(Reuters) - A government report on Friday showing U.S. employers went on a hiring spree in December did little to quell worries about the nation’s economic prospects among traders of U.S. short-term interest-rate futures.
Despite the upbeat jobs report, traders of contracts tied to the Federal Reserve’s policy rate kept bets the U.S. central bank will not deliver a single rate hike this year and will begin cutting rates next year.
Those bets reflected an expectation that an economy that added 2.6 million jobs last year - far more than in 2017 - is already beginning to sputter.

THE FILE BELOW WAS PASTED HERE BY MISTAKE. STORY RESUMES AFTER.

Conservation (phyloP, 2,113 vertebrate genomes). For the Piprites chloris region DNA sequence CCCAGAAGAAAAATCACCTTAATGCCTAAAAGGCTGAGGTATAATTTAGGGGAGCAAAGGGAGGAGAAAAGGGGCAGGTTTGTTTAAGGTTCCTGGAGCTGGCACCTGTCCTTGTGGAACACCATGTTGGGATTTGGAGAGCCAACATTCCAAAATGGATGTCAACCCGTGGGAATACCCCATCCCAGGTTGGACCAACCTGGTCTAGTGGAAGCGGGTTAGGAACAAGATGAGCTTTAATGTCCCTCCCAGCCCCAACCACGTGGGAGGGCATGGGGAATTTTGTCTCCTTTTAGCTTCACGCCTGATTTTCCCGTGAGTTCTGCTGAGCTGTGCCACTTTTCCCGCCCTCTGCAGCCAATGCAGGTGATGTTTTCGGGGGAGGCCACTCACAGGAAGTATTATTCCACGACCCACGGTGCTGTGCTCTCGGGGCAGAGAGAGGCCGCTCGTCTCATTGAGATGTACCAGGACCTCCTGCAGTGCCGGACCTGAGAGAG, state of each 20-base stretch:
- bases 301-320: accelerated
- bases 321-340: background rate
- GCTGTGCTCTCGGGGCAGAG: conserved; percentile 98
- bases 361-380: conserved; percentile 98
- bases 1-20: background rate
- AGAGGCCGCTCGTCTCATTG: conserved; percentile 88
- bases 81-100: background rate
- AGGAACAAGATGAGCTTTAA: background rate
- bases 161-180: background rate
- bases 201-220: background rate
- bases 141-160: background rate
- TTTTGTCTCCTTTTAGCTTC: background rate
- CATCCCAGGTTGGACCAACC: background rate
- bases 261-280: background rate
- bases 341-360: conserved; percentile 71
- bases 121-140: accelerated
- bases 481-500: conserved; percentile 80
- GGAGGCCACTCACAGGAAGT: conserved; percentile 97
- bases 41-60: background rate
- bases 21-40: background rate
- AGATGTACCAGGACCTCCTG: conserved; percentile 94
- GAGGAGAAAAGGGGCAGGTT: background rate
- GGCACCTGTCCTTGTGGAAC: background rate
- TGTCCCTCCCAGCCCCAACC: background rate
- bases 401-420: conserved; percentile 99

That hasn’t been the interpretation of Fed officials themselves, who last month signaled they expected two rate hikes this year to keep the economy from getting too hot. But some Fed officials may be having second thoughts.
Cleveland Fed President Loretta Mester, in remarks just before the jobs report, suggested she would consider pausing hikes if inflation does not pick up as she expects it will. Mester is typically on the hawkish end of the policy spectrum at the Fed.
“People are looking for the Fed to stay on hold as they watch for a global growth slowdown,” said Chris Zaccarelli, chief investment officer at Independent Advisor Alliance in Charlotte, North Carolina.
Additional reporting by April Joyner and Lucia Mutikani; Editing by Franklin Paul and Jeffrey Benkoe